People know Otter.ai as one of the AI-based transcription services that have emerged in recent years, automatically converting words spoken in interviews and meetings into text. The service can even distinguish between individual speakers. But its CEO, Sam Liang, sees this handy feature as merely a beachhead in a more ambitious and provocative project: capturing everything you hear into a master data set where you can search and relive every conversation you’ve ever had .
Liang started thinking about it ten years ago, after leaving his job at Google to co-found a startup which monitored people’s behavior on mobile devices to provide services such as automatic mileage expense tracking. “I’m obsessed with obtaining and understanding data,” he admits. “In my first startup, we used a lot of iPhone sensors: location, GPS, Wi-Fi, movement. The only sensor we didn’t use was the microphone. Fixing this would be transformational, he thought. “I was frustrated that I could search for something from 10 years ago with Gmail, but there was no way to search for something I heard three hours ago,” he said. “So I did a thought experiment. What if I keep my microphone on all day?» Liang then upped the ante again. “What if I did it even better – what if I kept the mic on all the time, all my life – from the day I started speaking until the day I died?” He calculated how much data that would be and figured out that you could store a lifetime of audio on a 2 terabyte USD drive. “Then I will be able to research everything I have heard in my life,” he says. “My parents are already dead. I really wish I could get their speech back.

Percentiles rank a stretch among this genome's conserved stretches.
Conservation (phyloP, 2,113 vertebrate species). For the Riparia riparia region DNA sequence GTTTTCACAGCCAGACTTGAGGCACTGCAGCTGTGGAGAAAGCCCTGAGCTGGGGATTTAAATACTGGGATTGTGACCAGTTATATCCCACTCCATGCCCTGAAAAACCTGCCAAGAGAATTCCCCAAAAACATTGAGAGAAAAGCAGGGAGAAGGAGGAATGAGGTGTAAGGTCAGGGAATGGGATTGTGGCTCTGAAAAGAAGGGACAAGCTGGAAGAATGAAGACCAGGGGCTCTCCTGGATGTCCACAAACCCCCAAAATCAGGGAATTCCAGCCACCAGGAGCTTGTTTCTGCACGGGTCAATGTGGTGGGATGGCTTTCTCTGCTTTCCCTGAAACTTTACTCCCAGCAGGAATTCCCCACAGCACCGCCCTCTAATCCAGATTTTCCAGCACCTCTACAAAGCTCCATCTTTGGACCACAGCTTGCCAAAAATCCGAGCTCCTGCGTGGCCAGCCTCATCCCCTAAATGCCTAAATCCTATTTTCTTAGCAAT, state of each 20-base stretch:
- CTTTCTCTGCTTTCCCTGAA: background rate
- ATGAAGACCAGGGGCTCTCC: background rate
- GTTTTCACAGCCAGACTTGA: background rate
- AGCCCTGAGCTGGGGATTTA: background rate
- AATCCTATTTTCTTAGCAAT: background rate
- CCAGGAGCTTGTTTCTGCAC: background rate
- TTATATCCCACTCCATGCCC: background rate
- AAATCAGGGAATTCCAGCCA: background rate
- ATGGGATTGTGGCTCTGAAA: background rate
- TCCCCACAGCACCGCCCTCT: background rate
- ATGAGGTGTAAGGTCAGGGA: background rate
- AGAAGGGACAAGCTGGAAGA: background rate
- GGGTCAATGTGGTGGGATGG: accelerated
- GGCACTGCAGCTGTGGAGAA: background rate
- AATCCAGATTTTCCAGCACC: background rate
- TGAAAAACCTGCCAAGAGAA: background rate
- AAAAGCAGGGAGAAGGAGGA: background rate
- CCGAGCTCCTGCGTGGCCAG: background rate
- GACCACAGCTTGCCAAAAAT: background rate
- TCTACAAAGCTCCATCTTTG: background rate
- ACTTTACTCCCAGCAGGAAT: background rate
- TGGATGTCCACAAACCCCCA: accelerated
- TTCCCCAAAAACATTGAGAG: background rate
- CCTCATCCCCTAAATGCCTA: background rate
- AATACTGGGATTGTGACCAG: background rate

Liang isn’t the only one chasing the dream – or perhaps the nightmare – of AI-powered total recall. As I wrote in February 2021, a startup called Rewind once launched with the promise of capturing life, and it has since leveraged the latest advances in AI to build that vision. Founder Dan Siroker recently announced a wearable pendant to more nimbly capture everything within electronic earshot. And just this month we made a lot of noise new startup called Humane announced a replacement for the smartphone in the form of a “pin” that can also capture voice.
These products join countless devices like Amazon’s Alexa with always-ready microphones, potentially fertile ground for apps capable of passive recording. Perhaps the rise of generative AI marks the inflection point for this idea. With this technology, recording corpora can become data sets through which people can research and summarize the events of their lives and literally engage with the smallest details of their existence. It could be like having your Robert Caro-level personal biographer on hand.
As one might expect, civil liberties advocates have some problems with this concept. Jay Stanley, senior policy analyst at the American Civil Liberties Union, says the rise of permanent audio capture raises tensions between privacy and recording rights. But he’s most concerned about how all this data could be used against people, even if it was originally intended to improve their memory. “This prospect raises questions about whether the data will be protected, whether it will be vulnerable to hacking, and whether it may be vulnerable to government access,” he says. Overall, he thinks services that record all your conversations are a bad idea. “People may feel like it’s empowering to have a record of everything they’ve heard, like a great memory or something. But it could actually weaken you and turn against you.
Not surprisingly, both Liang and Siroker insist that privacy is built into their systems. Both say they discourage recording anyone without consent. And of course, they vouch for the security of their systems.